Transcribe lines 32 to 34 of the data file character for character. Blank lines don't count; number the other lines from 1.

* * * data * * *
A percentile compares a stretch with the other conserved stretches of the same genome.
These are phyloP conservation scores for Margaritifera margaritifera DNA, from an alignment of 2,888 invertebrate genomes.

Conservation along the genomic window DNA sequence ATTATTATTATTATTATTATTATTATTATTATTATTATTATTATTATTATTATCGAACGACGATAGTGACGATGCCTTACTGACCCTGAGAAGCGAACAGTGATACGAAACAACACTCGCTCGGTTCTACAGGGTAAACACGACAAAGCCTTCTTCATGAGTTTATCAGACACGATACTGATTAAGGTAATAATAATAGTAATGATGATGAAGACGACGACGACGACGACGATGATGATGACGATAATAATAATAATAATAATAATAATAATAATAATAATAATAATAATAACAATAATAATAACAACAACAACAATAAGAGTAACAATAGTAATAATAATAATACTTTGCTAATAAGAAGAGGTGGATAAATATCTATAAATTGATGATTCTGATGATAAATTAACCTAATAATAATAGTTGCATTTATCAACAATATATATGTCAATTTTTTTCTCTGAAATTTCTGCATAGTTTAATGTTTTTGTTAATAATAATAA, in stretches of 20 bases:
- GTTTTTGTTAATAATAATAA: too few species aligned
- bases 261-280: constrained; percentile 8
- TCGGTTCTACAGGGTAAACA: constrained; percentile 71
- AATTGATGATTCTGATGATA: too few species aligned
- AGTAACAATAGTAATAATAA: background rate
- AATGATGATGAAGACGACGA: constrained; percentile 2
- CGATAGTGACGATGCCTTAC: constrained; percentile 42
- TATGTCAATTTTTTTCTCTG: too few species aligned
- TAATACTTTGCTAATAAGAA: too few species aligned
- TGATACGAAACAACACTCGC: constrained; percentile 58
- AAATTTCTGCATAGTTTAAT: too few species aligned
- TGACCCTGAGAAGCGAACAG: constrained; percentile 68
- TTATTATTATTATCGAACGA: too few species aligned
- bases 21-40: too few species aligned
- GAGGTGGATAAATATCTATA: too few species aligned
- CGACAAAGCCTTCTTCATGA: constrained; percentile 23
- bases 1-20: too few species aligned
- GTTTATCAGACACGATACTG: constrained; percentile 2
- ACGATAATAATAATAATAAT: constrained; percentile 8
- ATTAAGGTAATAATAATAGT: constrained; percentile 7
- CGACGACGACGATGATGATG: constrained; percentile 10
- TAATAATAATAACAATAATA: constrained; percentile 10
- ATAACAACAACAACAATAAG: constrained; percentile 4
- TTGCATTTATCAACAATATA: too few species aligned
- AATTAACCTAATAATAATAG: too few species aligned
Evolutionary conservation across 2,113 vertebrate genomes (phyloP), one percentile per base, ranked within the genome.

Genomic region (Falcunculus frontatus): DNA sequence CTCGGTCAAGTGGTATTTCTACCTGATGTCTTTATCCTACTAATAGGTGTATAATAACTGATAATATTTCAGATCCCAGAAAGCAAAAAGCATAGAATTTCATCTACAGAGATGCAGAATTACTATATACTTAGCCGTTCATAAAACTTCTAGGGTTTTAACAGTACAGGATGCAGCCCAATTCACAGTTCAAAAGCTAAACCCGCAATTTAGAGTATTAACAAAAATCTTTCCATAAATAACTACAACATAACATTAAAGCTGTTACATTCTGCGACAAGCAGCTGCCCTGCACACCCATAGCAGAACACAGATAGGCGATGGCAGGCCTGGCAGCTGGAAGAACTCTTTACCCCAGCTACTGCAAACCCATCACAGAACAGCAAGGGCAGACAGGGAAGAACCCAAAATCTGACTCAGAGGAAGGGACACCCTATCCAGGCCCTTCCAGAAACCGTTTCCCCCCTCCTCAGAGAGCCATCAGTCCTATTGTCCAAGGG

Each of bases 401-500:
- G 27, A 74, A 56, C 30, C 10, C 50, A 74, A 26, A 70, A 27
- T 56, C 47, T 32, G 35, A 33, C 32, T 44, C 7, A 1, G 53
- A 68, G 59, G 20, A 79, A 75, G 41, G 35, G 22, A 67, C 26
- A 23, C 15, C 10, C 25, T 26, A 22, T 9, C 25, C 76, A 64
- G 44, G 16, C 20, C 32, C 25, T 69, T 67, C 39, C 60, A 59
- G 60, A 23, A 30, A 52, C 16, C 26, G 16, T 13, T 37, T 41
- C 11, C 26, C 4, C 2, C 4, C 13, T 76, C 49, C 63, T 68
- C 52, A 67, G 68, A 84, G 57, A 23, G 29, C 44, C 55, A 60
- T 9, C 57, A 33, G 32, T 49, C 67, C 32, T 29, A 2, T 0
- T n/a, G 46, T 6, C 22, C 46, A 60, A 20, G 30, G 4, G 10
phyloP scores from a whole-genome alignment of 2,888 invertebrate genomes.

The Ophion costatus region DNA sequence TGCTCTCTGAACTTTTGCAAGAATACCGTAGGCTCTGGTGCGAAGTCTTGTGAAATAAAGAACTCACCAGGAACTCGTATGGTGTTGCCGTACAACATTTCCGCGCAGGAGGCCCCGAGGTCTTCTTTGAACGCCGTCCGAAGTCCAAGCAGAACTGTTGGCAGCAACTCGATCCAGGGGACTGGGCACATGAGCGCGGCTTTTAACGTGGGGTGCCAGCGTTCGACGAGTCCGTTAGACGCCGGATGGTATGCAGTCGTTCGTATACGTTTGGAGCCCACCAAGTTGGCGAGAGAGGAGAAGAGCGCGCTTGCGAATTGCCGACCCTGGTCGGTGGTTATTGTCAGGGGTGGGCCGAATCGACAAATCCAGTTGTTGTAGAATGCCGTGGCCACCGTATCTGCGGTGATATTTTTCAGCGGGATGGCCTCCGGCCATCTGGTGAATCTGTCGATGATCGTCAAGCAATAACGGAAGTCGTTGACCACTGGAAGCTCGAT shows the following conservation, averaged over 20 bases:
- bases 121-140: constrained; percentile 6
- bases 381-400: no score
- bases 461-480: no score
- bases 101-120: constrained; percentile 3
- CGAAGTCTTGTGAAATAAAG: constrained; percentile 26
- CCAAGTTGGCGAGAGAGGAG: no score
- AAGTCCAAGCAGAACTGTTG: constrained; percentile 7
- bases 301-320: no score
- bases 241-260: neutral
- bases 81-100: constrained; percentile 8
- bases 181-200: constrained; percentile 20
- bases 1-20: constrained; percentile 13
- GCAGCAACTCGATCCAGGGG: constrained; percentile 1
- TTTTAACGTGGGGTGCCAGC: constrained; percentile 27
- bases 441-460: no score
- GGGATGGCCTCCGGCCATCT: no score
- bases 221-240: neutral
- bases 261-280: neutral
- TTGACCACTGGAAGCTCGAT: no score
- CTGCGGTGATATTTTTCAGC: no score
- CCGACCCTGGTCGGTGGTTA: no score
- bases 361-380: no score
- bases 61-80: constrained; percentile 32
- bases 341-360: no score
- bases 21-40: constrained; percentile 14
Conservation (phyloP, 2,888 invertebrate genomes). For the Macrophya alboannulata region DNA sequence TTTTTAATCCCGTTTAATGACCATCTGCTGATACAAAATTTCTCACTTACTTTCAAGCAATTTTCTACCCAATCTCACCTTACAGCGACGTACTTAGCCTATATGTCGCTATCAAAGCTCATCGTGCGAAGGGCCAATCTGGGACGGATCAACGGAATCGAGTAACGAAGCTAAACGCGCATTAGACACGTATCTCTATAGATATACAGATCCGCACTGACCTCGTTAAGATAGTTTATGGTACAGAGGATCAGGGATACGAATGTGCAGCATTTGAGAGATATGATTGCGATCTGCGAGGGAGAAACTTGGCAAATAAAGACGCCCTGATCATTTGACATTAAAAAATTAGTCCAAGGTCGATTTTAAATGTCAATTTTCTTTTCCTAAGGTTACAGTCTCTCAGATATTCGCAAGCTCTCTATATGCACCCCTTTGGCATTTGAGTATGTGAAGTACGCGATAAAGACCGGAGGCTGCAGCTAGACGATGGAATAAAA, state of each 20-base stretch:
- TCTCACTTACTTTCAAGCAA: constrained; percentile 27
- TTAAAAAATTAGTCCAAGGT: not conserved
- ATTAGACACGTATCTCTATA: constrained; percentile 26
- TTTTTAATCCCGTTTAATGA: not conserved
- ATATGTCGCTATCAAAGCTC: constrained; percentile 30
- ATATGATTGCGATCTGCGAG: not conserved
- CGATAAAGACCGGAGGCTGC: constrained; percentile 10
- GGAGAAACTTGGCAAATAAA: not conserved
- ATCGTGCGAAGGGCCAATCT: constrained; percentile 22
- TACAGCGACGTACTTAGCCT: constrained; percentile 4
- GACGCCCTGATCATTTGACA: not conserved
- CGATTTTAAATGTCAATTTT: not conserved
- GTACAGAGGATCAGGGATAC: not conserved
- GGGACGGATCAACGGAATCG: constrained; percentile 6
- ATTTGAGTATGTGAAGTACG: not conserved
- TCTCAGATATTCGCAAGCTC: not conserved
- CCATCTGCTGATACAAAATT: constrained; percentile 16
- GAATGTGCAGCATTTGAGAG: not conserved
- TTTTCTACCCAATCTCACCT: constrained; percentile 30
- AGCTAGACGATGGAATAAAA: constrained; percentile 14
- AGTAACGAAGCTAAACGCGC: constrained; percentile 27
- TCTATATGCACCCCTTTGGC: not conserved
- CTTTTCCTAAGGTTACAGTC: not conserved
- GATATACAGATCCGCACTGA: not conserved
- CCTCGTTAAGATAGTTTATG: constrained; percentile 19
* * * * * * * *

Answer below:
- G 27, A 74, A 56, C 30, C 10, C 50, A 74, A 26, A 70, A 27
- T 56, C 47, T 32, G 35, A 33, C 32, T 44, C 7, A 1, G 53
- A 68, G 59, G 20, A 79, A 75, G 41, G 35, G 22, A 67, C 26